DU145 (ATCC, Virginia) cells were cultured in DMEM medium (Sigma, Missouri), supplemented with 10% fetal bovine serum (FBS) (Thermo Scientific, Massachusetts), 25 units/mL penicillin, and 25 mg/mL streptomycin (Sigma, Missouri). The LNCaP (ATCC, Virginia) cells were cultured in RPMI 1640 medium with 2 mM l-glutamine and 10% FBS. The PC-3 (ATCC, Virginia) cells were cultured in F-12K Medium (Sigma, Missouri) with 10% FBS. All cell lines were incubated under 5% CO2 atmosphere at 37 °C. The cells were harvested at more than 95% cell confluence. The 0.25% trypsin-ethylenediaminetetraacetic acid (EDTA) (Sigma, Missouri) were used to treat the cell for less than 1 min. Then 5 mL cell culture media were used to wash the cells away from the bottom of the flask. The solutions were centrifuged at 2000 revolutions per minute (rpm) for 5 min. The supernatant with remaining trypsin were aspirated. The cells were resuspended with 5 mL phosphate buffered saline (PBS, Sigma, Missouri), and centrifuged again. The supernatant (almost all the solution) was removed. The remaining centrifuged cells were resuspended to ∼3.6 × 106 cells/mL with PBS. The cells were then transferred to a quartz cuvette (NSG Precision Cells, New York) with inner dimension of 1 cm × 1 cm × 4 cm for the subsequent fluorescence experiments. The cell suspensions were vortexed to mix evenly before each measurement. After the experiments, the rate of living cells was estimated using trypan blue solution (Sigma, Missouri).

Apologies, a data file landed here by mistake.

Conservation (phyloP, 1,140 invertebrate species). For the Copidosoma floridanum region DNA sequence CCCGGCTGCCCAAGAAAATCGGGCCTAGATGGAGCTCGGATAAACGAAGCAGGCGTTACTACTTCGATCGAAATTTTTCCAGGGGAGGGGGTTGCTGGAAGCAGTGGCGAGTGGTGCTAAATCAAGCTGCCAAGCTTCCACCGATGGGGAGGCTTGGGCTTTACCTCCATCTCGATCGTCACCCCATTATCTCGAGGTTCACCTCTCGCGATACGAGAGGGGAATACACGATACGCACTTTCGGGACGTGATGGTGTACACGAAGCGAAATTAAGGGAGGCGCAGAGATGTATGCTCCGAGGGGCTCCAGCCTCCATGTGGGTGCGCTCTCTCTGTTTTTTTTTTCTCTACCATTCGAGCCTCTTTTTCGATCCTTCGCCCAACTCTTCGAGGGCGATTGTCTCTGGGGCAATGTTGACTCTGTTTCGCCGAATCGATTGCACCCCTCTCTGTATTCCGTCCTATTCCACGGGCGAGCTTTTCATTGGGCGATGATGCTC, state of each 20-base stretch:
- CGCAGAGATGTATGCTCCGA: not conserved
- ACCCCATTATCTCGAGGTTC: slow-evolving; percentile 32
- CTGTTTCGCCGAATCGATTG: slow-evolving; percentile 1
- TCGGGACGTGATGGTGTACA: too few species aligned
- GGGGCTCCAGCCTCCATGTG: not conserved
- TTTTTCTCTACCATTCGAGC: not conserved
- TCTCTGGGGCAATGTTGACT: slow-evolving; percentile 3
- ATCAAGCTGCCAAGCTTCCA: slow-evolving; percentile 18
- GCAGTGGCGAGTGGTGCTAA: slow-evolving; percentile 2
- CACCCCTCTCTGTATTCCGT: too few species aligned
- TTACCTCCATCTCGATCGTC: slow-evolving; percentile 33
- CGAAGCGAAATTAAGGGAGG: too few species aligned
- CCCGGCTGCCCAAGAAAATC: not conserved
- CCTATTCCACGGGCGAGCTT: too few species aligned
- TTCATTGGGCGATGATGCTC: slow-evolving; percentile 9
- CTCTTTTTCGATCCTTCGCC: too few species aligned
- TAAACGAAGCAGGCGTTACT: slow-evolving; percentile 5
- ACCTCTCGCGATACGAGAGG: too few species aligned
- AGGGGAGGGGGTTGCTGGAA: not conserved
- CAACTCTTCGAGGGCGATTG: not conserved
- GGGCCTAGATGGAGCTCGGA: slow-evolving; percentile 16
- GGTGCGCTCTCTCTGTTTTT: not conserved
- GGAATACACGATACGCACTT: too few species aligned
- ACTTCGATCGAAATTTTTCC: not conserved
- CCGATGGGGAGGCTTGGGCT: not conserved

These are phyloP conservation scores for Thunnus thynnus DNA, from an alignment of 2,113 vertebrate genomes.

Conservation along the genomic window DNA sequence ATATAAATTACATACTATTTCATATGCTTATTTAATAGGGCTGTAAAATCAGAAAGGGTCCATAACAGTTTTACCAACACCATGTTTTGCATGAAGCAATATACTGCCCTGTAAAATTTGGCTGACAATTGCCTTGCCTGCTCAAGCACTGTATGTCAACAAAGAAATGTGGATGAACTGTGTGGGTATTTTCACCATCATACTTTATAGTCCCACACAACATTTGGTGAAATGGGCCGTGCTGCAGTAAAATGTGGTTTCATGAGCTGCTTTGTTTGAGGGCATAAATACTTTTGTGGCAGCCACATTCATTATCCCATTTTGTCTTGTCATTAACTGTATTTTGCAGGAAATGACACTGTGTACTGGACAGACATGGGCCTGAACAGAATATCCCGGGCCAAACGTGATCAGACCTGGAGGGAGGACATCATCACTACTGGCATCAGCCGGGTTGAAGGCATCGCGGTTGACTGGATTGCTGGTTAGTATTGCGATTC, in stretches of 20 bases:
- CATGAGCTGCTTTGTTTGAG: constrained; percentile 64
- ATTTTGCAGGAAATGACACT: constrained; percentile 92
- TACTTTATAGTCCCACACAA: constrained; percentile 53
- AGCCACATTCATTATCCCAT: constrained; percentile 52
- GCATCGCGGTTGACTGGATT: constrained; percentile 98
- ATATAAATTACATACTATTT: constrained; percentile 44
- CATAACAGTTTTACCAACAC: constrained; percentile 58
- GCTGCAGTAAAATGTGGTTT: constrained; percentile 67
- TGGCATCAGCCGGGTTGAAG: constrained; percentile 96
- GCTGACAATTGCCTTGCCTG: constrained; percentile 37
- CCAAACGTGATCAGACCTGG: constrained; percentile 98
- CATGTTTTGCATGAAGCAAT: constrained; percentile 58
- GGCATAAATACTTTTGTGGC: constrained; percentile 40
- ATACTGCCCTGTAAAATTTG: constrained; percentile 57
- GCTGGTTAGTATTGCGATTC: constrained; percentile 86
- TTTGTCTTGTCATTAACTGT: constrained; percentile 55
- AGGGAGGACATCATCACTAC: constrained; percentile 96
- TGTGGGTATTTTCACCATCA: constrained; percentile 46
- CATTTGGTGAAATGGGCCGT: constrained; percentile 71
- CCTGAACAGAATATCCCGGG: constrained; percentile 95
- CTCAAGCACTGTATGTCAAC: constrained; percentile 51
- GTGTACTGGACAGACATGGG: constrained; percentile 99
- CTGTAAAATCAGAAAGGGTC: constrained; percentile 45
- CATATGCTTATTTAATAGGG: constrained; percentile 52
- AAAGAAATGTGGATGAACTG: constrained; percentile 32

Experimental parameters and data acquisition